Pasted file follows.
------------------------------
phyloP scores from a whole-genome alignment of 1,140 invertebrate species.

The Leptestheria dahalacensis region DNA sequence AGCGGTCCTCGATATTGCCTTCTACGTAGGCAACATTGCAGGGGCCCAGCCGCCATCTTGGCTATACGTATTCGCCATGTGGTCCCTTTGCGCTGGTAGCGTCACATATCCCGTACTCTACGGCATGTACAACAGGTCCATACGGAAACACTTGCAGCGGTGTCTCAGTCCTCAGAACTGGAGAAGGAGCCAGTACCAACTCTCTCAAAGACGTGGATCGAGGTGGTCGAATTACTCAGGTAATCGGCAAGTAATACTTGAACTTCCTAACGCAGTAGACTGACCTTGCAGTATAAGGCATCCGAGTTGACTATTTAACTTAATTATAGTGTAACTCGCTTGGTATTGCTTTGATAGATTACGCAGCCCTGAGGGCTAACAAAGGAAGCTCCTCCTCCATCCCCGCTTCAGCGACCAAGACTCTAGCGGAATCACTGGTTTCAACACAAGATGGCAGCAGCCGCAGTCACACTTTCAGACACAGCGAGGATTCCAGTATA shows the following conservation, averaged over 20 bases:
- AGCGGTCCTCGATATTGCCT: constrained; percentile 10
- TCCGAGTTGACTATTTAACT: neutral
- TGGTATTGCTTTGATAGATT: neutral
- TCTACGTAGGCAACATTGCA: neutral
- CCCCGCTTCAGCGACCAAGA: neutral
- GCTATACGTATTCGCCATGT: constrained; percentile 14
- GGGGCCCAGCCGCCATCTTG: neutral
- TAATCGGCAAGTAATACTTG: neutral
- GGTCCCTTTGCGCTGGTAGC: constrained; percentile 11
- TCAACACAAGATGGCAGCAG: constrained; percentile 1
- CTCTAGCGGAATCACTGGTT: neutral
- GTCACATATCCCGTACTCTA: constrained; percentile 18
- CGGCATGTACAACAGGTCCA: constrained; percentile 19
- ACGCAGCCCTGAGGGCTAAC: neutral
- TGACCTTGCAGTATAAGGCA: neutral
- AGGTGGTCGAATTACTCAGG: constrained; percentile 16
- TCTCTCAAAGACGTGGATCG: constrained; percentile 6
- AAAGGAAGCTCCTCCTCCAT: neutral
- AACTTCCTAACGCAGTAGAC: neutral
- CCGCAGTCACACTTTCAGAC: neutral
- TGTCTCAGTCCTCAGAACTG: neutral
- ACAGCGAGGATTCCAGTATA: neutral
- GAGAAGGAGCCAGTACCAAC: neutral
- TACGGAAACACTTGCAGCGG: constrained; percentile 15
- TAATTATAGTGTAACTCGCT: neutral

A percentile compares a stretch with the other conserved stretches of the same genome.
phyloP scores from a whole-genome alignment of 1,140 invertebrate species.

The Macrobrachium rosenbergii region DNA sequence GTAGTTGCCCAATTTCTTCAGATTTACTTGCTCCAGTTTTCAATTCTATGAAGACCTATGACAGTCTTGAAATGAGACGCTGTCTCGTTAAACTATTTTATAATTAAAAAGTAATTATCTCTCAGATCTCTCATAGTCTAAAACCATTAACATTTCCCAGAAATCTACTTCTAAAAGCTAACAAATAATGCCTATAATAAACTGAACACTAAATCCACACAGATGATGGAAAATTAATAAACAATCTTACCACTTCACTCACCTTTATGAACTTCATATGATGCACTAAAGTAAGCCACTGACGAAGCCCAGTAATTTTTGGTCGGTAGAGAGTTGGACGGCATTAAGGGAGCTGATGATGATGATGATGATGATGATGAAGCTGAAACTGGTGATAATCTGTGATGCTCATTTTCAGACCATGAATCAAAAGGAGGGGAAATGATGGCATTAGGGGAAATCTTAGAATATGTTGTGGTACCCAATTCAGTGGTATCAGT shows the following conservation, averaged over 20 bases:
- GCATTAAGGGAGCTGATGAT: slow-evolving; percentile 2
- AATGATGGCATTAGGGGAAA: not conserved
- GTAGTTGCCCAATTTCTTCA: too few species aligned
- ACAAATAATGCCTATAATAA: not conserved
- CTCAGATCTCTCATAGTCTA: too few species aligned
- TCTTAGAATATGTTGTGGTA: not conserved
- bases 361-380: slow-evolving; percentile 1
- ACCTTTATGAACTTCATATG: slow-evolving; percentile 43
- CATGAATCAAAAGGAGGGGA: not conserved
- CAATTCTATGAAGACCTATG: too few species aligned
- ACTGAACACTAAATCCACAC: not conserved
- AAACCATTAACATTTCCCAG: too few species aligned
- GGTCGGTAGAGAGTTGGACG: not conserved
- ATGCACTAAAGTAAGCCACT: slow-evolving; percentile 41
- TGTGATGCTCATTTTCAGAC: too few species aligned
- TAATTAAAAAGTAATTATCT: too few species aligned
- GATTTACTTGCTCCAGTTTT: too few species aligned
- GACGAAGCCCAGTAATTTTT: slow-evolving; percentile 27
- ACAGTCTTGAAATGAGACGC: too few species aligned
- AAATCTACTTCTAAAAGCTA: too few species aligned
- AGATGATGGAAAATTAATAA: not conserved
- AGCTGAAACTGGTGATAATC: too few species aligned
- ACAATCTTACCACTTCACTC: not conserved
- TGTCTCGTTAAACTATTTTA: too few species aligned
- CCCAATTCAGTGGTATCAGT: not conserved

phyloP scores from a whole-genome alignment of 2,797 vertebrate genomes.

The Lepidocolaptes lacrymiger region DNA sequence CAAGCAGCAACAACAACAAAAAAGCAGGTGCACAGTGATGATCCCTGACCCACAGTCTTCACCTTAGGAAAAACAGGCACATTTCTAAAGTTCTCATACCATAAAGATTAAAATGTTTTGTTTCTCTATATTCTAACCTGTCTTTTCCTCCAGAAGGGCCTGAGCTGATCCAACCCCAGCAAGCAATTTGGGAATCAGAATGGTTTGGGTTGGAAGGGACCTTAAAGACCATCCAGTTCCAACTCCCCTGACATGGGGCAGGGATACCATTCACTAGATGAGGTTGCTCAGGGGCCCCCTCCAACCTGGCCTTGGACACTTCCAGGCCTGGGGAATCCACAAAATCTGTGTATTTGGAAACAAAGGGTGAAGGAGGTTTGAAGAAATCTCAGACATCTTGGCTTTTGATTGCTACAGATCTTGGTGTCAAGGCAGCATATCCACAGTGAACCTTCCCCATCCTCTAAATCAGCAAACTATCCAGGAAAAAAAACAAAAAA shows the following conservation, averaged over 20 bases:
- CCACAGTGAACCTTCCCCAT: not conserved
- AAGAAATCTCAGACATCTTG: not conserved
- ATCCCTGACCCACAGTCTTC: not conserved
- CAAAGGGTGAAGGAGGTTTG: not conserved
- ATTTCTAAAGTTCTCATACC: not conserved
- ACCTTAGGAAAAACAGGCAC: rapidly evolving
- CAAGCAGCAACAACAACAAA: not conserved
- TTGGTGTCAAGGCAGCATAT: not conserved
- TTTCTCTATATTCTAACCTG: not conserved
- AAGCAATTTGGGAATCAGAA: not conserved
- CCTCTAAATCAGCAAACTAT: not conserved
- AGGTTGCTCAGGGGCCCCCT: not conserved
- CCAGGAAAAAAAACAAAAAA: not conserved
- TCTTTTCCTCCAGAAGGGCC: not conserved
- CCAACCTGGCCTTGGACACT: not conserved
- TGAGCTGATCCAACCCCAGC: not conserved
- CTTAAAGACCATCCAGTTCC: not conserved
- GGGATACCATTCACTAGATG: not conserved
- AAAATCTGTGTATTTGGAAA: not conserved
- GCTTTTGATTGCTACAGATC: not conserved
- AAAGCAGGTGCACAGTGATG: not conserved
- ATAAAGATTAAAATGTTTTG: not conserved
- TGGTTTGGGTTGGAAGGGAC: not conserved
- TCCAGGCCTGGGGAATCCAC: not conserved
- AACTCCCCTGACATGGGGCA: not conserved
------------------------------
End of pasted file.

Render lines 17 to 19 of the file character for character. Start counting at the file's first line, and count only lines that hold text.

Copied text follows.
- TGACCTTGCAGTATAAGGCA: neutral
- AGGTGGTCGAATTACTCAGG: constrained; percentile 16
- TCTCTCAAAGACGTGGATCG: constrained; percentile 6